NJ Shade Tree Federation
Member News

The Shade Tree Newsletter
Volume 91, Issues 9 & 10
September-October 2018

Editor: Richard S. Wolowicz
Executive Director: Donna Massa
ISSN # 0037-3133

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By Donna Massa

The New Jersey Shade Tree Federaton's 93rd Annual Conference is just around the corner. It will be held October 18th and 19th, at CROWNE PLAZA PHILADELPHIA/CHERRY HILL HOTEL IN CHERRY HILL, NJ. Here are some important deadlines to take note of:

  • Registration needs to REACH OUR OFFICE by Friday, October 12, 2018. Make sure you mail your registration with authorized P/O (if applicable) early enough to reach us on time. UNSIGNED/UNAUTHORIZED POs WILL NOT BE ACCEPTED.
  • Keep in mind that our office is located on Rutgers' campus and our mail is sorted with Rutgers' mail. Delivery to our office is delayed for two days. If you mail your registration later than October 10th, it is likely it will be considered a LATE REGISTRATION.
  • Payment Options: Enclose check or authorized voucher/PO with your registration formand mail to NJ Shade Tree Federation, 93 Lipman Drive, New Brunswick, NJ 08901 OR pay by credit card through PayPal. Send your registration via email to trees @njstf.org. You will be billed through PayPal. IMPORTANT NOTE: Registration is NOT accepted until payment through PayPal is made.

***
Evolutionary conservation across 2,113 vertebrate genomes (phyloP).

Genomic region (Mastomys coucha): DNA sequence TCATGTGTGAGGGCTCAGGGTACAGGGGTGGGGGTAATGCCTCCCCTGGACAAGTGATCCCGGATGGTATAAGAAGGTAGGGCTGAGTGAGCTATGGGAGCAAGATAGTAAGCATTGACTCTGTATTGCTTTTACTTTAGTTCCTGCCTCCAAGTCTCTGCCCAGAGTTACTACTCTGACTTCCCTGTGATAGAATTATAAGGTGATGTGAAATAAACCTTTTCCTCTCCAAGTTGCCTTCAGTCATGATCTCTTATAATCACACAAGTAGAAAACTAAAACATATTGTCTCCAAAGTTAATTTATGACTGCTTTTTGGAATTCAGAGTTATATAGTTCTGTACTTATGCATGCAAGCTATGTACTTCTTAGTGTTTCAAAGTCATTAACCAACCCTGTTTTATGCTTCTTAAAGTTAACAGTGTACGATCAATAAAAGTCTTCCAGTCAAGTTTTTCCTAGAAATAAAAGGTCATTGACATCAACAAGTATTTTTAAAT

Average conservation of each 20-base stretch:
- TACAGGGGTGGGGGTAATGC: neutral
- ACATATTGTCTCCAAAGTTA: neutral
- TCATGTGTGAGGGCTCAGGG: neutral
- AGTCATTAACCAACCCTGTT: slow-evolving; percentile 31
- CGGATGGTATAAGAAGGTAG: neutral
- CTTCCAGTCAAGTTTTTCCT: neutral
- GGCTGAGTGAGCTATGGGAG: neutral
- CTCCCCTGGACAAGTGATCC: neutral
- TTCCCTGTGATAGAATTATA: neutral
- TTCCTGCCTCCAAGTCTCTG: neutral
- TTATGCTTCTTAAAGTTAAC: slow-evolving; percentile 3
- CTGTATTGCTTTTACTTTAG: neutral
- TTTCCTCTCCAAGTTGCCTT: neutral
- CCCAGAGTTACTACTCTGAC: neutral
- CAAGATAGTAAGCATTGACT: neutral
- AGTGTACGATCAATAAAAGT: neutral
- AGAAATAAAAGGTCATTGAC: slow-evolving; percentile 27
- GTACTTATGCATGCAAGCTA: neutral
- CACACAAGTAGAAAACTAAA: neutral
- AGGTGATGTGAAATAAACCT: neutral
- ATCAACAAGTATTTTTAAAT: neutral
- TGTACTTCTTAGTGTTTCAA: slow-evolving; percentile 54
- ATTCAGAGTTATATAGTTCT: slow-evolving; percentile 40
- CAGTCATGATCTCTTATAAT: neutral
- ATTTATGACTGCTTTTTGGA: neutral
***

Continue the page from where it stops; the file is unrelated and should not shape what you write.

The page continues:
• Reservation deadline for hotel accommodations at the Crowne Plaza Philadelphia/Cherry Hill Hotel is October 5, 2018. PURCHASE ORDERS MUST BE SUBMITTED OT THE CROWN PLAZA BY THIS DEADLINE! CROWNE PLAZA WILL NOT ACCEPT POs AT THE CONFERENCE!

Call 1-888-233-9527 and be sure to mention the NJ Shade Tree Federation Group Code: NZF to obtain the reduced rate of $114/night single occupancy or $250/night one-bedroom suite. … read more


As fall approaches, homeowners and green industry professionals take steps to prepare landscapes for the winter. Leaves are swept away for composting or disposal, perennials are cut back, trees and shrubs are pruned, hedges are trimmed and pesticides are applied in anticipation of next year's growing season.

For professional arborists and landscapers, fall and early winter are an effective time to use pesticides, a broad term that includes products that kill insect pests and also kill weeds (herbicides).

Insect Pests

"Many people don't have to use pesticides at all," says Peter Gerstenberger, senior advisor for safety, standards and compliance for the Tree Care Industry Association. "Professionals may be able to solve landscape problems without pesticides by choosing non-chemical alternatives, such as sanitation procedures and selecting shrubs and ornamental trees that are less susceptible to disease and insects.

"For example, an infestation last year may only require all the old plant material be cut our," notes Gerstenberger. "Often, cultural practices (pruning, raking leaves, etc.) will go a long way toward solving pest problems."… read more


NJ Department of Agriculture